MELBOURNE, Australia ― The Dutch-led team investigating the shooting down of a Malaysian airliner over Ukraine in 2014 has named the Russian military unit suspected of providing the missile system that shot down the aircraft, killing all 298 passengers and crew on board .

The Joint Investigation Team, or JIT, named the 53rd Anti-Aircraft Missile Brigade of the Russian military as the unit that provided the 9K37 Buk transporter, erector, launcher and radar, otherwise known as a TELAR vehicle, that was used to shoot down Malaysian Airlines Flight MH17 over eastern Ukraine on July 17, 2014. The region was host to a conflict between Ukrainian government forces and militants armed and backed by Russia.

To support its claim, the JIT showed photographic evidence of the TELAR that entered eastern Ukraine from Russia and left again the same day after the MH17 was shot down, which displayed seven unique distinguishing features referred to as “fingerprints” by investigators.

These include paint marks and damage on the side skirts of the vehicle, center of gravity and railway transport markings, and the unique road wheel configuration of the suspected TELAR, whose second road wheel on the right-hand side of the vehicle was different from the rest of the vehicle’s road wheels.

All these distinguishing features were noted on the TELAR as it made its way to Ukraine, captured on multiple dashboard cameras of passing cars or shot from mobile phones and other recording devices by witnesses in Russia and Ukraine in the days leading up to the plane’s downing.

The 53rd Anti-Aircraft Missile Brigade is based near the Russian city of Kursk. The JIT news conference provided location evidence allegedly showing a convoy of almost 50 vehicles, including six TELARs, make its way from Kursk to eastern Ukraine via the Russian towns of Stary Oskol, Alexeyevka, Rossosh and Millerovo between June 23 and 25, 2014.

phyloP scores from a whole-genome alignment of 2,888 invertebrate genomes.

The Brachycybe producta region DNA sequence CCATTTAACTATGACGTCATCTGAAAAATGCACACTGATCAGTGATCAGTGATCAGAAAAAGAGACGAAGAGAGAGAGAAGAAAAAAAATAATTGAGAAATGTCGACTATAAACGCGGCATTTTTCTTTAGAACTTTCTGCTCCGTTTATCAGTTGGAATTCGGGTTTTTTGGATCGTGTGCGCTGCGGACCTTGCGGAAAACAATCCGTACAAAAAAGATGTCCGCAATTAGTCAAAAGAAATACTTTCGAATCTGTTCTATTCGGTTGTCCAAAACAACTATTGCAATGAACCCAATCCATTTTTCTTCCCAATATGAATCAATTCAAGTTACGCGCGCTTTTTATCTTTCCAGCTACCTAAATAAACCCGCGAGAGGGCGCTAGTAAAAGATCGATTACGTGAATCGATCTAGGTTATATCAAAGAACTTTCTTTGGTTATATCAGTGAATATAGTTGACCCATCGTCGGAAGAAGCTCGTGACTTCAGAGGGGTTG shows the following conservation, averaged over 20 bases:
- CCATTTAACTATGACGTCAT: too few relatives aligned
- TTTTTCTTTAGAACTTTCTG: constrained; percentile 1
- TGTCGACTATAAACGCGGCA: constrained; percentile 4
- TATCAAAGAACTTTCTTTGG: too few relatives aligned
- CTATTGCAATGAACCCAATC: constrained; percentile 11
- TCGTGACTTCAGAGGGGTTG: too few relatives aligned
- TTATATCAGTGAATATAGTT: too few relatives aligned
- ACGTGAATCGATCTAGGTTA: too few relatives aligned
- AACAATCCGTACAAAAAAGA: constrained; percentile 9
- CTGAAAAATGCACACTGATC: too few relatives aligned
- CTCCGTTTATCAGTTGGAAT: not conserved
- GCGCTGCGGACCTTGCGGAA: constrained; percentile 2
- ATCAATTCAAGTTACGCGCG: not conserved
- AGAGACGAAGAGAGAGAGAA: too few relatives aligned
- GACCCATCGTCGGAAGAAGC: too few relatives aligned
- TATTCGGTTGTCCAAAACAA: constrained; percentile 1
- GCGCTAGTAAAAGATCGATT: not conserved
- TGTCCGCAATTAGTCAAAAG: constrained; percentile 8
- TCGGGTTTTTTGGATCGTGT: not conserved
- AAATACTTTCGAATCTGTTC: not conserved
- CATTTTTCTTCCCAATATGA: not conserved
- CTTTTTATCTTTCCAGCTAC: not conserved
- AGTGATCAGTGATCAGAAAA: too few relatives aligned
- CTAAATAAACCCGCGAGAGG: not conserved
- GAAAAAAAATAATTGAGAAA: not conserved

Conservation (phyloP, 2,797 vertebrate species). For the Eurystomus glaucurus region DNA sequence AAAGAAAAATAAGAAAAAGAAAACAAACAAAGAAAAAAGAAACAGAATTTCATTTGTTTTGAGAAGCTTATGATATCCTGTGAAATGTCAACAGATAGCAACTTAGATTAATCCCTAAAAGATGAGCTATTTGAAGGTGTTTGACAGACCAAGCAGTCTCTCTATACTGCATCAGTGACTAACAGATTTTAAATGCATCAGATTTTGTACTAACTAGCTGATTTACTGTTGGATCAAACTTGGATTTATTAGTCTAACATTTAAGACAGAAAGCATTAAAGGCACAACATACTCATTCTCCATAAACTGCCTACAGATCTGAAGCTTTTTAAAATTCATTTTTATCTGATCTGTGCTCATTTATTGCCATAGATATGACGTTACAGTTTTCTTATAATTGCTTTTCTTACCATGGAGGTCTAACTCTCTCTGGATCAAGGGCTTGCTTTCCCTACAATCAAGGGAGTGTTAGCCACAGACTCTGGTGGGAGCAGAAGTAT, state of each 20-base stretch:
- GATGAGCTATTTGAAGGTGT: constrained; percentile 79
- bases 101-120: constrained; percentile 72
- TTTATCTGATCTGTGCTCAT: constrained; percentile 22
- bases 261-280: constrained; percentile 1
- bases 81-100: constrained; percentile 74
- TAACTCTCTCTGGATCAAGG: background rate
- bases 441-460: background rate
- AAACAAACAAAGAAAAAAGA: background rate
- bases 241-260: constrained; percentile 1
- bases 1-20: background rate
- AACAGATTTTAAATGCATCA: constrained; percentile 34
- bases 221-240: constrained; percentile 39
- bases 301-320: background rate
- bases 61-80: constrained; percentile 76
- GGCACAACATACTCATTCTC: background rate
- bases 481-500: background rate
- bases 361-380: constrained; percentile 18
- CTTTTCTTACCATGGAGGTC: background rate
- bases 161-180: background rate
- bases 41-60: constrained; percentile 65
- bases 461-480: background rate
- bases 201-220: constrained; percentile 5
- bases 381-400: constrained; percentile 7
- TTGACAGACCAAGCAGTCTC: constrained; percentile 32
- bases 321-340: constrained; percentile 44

The last of these towns, Millerovo, is approximately 270 miles from Kursk but a mere 16 miles from the Ukrainian border. Some of the location evidence presented at Thursday’s media conference had previously been disclosed, most notably by open-source investigation group Bellingcat.

The JIT also displayed part of the 9M38 missile apparently used to down MH17 at the media conference, which shows markings identifying that the missile was manufactured in 1986 along with the serial number 9032 for the missile’s rocket motor. Other numbers and Cyrillic letters, written by hand on the missile parts, were also shown, with the JIT’s Australian representative, Jennifer Hurst, calling for potential witnesses to provide more information on these.

Fred Westerbeke, chief prosecutor with the Dutch government’s prosecutor’s office, also said the JIT has more evidence proving its claims, noting that the evidence it holds is of a high standard that can be used in court for potential prosecutions in the future, although he declined to reveal more, as he did not want to “show their cards” to potential suspects.

Nevertheless, the JIT has also called for more witnesses, either from the 53rd Anti-Aircraft Missile Brigade or those with more evidence, to come forward. The team has offered witness protection. In particular, the JIT is keen to identity those who issued the orders and are responsible for the operational deployment of the unit during the period under review.

Flight MH17 was flying at more than 30,000 feel while en route from Amsterdam in the Netherlands to Malaysia’s capital Kuala Lumpur when it was shot down. The JIT had previously determined that the Buk missile that destroyed the Boeing 777-200 airliner was fired from a location held by Russian-backed militants, although it has not said the missile system was supplied by Russia until Thursday’s media conference.

Russia has always denied responsibility for the aircraft’s downing, previously suggesting a Ukrainian ground-attack jet or a Ukrainian Buk as likely suspects, although such alternative theories have since been ruled out. Russia had also previously vetoed a United Nations resolution calling for an international tribunal into the case.

Mike Yeo is the Asia correspondent for Defense News.

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